Asynchronous and Synchronous training

One of the first rules in designing elearning is to identify who your target learner  is; knowing this will determine your approach and method. What delivery method will you use? How will it support your goals to deliver engaging, interactive content?

We know as learning and development professionals that the online programs we design must be aligned with adult learner characteristics and fit the business need. We need to consider work constraints, remoteness, and learning support when we consider our design choices.

Let’s take a look at the two basic types of delivery methods that may be used to deliver training.

With asynchronous training, learners and instructors do not need to be online or in person at the same time – also known as self-paced learning. Whereas synchronous training is instructor-led which requires both instructor and learner present either online or the classroom.

Asynchronous training

The benefits of this delivery method is its flexibility. Learners can take the training in their own time or as and when the business requires it. Asynchronous training is cost effective; instructors and learners are not required to travel. Due to its flexible nature, learners can take this training when they need it and as it becomes relevant to their job performance.

Challenges learners may face in participating with this type of training:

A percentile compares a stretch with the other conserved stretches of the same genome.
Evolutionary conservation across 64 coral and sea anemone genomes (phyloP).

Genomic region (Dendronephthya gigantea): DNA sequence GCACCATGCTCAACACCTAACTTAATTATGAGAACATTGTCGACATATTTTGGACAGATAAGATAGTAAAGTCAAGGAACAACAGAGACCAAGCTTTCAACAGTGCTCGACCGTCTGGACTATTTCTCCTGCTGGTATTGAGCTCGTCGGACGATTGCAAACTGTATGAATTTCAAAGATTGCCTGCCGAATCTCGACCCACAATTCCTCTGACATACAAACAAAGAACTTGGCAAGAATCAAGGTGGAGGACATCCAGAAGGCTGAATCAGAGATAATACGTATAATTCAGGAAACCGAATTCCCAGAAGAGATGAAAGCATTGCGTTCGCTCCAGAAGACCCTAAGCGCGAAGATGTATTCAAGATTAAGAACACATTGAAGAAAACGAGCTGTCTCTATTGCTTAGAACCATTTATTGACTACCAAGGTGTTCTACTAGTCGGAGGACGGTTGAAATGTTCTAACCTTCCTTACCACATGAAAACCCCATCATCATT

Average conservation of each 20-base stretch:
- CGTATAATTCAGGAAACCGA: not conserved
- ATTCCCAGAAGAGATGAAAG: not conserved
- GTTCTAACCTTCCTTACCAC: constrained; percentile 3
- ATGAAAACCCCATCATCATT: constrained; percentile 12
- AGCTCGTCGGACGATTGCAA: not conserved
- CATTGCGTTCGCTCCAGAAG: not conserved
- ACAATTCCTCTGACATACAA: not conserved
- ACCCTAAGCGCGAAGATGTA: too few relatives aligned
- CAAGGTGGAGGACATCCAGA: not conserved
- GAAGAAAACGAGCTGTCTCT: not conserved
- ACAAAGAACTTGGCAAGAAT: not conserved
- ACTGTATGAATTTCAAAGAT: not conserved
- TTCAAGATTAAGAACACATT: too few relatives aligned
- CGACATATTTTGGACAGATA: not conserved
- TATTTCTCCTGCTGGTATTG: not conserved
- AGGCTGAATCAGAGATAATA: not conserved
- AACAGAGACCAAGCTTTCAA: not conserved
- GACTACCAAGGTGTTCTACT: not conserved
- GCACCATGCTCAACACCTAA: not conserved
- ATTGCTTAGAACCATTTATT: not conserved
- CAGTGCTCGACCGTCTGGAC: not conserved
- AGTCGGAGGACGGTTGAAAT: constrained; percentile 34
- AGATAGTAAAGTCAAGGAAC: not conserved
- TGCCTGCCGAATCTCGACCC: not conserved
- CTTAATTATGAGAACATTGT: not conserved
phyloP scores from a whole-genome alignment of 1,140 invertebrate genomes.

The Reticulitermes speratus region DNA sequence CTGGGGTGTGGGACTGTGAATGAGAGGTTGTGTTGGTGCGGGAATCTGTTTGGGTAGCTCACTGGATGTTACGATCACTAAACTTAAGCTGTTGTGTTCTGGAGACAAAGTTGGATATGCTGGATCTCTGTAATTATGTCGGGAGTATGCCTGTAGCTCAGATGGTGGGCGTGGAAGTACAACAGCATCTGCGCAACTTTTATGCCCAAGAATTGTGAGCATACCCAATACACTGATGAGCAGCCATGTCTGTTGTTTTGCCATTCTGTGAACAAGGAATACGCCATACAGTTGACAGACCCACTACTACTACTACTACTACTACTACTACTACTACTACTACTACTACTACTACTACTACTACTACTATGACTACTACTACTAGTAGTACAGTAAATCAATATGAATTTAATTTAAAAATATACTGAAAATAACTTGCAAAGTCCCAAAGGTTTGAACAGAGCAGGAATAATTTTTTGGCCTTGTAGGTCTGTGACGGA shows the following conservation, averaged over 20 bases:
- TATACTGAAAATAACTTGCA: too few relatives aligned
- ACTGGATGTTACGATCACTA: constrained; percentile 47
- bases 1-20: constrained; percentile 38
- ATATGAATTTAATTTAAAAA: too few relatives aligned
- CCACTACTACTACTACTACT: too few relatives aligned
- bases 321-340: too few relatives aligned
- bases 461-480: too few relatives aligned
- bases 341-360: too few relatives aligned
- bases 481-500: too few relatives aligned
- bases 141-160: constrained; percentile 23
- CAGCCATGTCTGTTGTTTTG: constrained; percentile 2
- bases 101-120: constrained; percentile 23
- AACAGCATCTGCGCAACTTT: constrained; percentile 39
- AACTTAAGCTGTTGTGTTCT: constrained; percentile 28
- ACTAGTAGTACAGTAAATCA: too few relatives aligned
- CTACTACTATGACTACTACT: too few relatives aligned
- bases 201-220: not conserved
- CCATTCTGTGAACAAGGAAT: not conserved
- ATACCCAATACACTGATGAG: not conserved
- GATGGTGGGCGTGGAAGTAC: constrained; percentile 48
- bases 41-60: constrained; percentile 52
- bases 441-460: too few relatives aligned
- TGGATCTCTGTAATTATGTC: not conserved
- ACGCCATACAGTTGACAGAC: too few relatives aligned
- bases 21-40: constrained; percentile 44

• self-motivation can be difficult to maintain
  • lack of collaborative learning
  • limited learner support
  • technical issues

Synchronous training

The advantages of synchronous training makes learning collaborative; learners can work in groups, share ideas,  and discuss activities. Instructors provide guidance on exercises and explain difficult concepts. Feedback is given immediately and learning is supported.

One of the disadvantages with synchronous training is that it can be costly with instructors and learners having to travel to the training venue; it also may disrupt business continuity. The course’s pace is aligned to the slowest learner whereas with asynchronous training the advanced learner can skip ahead to the learning segment suited to their learning needs.

Which method suits your learning goal

Consider how the training will benefit the learner’s needs. What are the technical requirements? Will they need immediate learner support? Conducting an audience analysis in the first instance will clarify the learning objectives and identify the best delivery method for achieving your goal. For example, if you need learners to access just in time training to perform their work, then asynchronous training may be the best delivery method. If, however, content needs to be taught and explained, synchronous training is best suited to this delivery.

Choosing the right delivery method for your learning objectives is important in maximising positive learning outcomes for your learners. The right delivery method can help you create courses that are relevant, on time, and interactive. Success is measured by how memorable the learning experience is and how well the learners can apply what they’ve been taught to the work they do.